SMPS frame and buttons associated

    Your power supply can be as diverse as the needs of your specific designs.

    SEPIC and Cuk: Again, ideal for battery powered applications, this network can step up or down DC power, but unlike the Buck-Boost topology, the SEPIC and Cuk topologies do not invert the output stage. Capacitors, as well as two inductors, are used for energy storage. These inductors can either be two separate components or a single coupled inductor. Additionally, the capacitors can act as a limited isolated design offering a bit of protection.

    Flyback: Essentially acting as an isolated version of a buck-boost design, the flyback topology uses a transformer as the storage inductor. Integrating a transformer into the design can also adjust the output voltage by “simply” adjusting the turn ratio of the secondary winding(s). Multiple outputs are then possible given enough room on the transformer.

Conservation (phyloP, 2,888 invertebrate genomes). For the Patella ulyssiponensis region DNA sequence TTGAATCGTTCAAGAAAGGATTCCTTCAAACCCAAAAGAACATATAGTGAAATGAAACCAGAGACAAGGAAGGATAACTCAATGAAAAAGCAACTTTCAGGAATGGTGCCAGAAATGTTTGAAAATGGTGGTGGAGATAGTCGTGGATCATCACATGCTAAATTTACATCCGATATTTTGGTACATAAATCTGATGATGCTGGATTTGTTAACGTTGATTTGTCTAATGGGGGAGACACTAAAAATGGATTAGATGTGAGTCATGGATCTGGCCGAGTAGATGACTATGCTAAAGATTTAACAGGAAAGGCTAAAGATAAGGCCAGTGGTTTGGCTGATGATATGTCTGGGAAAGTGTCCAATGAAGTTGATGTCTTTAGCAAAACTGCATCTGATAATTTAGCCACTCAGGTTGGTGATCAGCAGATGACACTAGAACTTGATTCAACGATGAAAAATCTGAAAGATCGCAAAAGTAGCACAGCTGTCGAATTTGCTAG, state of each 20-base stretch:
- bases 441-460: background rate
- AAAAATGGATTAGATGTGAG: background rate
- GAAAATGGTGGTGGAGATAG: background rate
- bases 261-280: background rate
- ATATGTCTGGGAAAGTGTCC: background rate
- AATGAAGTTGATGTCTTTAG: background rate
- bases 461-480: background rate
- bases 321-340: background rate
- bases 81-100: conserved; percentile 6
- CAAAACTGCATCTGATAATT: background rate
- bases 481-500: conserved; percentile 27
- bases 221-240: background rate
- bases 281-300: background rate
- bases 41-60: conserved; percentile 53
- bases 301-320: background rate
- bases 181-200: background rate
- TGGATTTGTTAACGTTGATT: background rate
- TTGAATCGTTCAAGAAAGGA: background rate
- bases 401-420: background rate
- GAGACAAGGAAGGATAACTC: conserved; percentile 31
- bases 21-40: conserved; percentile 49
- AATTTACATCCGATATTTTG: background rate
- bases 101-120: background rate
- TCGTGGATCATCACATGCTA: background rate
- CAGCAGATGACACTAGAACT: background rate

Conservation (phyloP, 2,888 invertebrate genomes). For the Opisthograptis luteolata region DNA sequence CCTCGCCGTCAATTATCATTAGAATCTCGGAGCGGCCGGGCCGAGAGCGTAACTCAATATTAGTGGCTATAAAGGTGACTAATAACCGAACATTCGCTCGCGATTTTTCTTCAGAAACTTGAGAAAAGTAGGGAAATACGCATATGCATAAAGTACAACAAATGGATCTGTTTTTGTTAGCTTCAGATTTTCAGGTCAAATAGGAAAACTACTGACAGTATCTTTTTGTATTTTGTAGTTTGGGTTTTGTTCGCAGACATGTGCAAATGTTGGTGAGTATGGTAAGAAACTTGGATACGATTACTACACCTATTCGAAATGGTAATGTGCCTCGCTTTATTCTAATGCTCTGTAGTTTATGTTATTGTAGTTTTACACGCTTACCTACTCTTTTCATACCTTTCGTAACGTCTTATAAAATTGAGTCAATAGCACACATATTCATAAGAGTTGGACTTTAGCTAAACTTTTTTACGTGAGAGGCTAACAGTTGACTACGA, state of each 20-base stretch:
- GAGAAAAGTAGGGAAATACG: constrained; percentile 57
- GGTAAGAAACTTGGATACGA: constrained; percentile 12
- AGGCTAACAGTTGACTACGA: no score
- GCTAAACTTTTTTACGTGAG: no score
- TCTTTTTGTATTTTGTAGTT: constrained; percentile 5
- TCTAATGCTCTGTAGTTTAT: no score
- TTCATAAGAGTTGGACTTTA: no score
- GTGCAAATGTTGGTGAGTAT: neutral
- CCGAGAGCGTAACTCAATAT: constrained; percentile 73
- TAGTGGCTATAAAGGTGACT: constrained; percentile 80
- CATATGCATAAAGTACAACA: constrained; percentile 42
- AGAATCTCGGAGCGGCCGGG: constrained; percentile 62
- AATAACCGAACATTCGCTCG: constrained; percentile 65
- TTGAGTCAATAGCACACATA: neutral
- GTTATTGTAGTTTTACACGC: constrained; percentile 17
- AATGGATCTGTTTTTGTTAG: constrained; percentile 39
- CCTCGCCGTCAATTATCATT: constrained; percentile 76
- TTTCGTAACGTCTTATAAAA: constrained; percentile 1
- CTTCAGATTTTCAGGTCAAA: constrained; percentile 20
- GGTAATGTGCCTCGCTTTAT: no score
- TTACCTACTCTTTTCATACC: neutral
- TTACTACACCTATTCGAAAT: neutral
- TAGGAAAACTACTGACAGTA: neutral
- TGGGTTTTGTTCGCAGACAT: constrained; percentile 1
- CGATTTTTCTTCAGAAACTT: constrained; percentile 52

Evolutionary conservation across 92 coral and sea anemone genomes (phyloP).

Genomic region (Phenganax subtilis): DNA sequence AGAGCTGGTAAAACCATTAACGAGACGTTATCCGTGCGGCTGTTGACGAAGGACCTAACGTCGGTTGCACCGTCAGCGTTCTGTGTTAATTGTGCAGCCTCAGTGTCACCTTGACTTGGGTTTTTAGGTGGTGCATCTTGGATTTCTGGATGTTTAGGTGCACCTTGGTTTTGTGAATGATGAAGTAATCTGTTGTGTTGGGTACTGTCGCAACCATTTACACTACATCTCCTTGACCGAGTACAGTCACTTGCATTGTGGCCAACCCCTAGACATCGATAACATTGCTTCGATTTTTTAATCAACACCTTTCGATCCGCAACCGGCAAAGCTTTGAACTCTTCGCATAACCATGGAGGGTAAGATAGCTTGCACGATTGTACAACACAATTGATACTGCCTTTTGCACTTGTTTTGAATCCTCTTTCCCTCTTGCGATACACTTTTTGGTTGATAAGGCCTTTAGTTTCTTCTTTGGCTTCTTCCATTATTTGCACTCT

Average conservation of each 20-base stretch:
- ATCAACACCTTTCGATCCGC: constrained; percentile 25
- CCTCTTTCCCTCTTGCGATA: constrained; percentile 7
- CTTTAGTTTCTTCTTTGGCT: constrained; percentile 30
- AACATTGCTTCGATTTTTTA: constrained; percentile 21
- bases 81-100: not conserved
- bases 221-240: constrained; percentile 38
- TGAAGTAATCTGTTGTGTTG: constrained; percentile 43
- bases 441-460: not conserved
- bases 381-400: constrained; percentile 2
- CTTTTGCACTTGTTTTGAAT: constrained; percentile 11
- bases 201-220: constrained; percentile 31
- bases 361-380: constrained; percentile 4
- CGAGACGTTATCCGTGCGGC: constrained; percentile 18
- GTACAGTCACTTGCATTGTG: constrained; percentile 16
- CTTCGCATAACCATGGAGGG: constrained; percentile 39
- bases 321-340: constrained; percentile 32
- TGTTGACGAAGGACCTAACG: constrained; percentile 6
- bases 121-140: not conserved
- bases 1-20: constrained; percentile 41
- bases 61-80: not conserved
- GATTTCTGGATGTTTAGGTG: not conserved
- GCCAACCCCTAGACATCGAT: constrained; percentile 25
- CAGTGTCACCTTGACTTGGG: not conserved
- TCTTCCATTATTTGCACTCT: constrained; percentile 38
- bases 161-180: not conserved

This simple and isolated supply is ideal for low power applications. Since the transformer here acts as the storage inductor, there is no need for additional inductors which makes this a very popular and cost-effective design.

    Forward: The forward supply design is simply a buck design with the use of an isolated transformer. But again, this design is better suited for lower power applications. Utilizing a separate inductor on the output stage, the design is not well suited for higher voltage outputs. Although not suited for high voltages, when high current applications are required, the non-pulsating outputs are much better suited for currents surpassing 15A.

    Push-Pull: Utilizing two primary windings which creates a dual-driving circuit, the push-pull supply design offers greater efficiency than the flyback or forward design. This topology can be scaled up to higher power applications but greater care must be taken with the switching control. If both switches are on simultaneously, very large currents can shoot through the design which may otherwise damage or destroy (never words you want to hear in PCB design). If implemented correctly, however, stresses of switching are still very high which makes the design undesirable for high voltage and power factor correction circuits.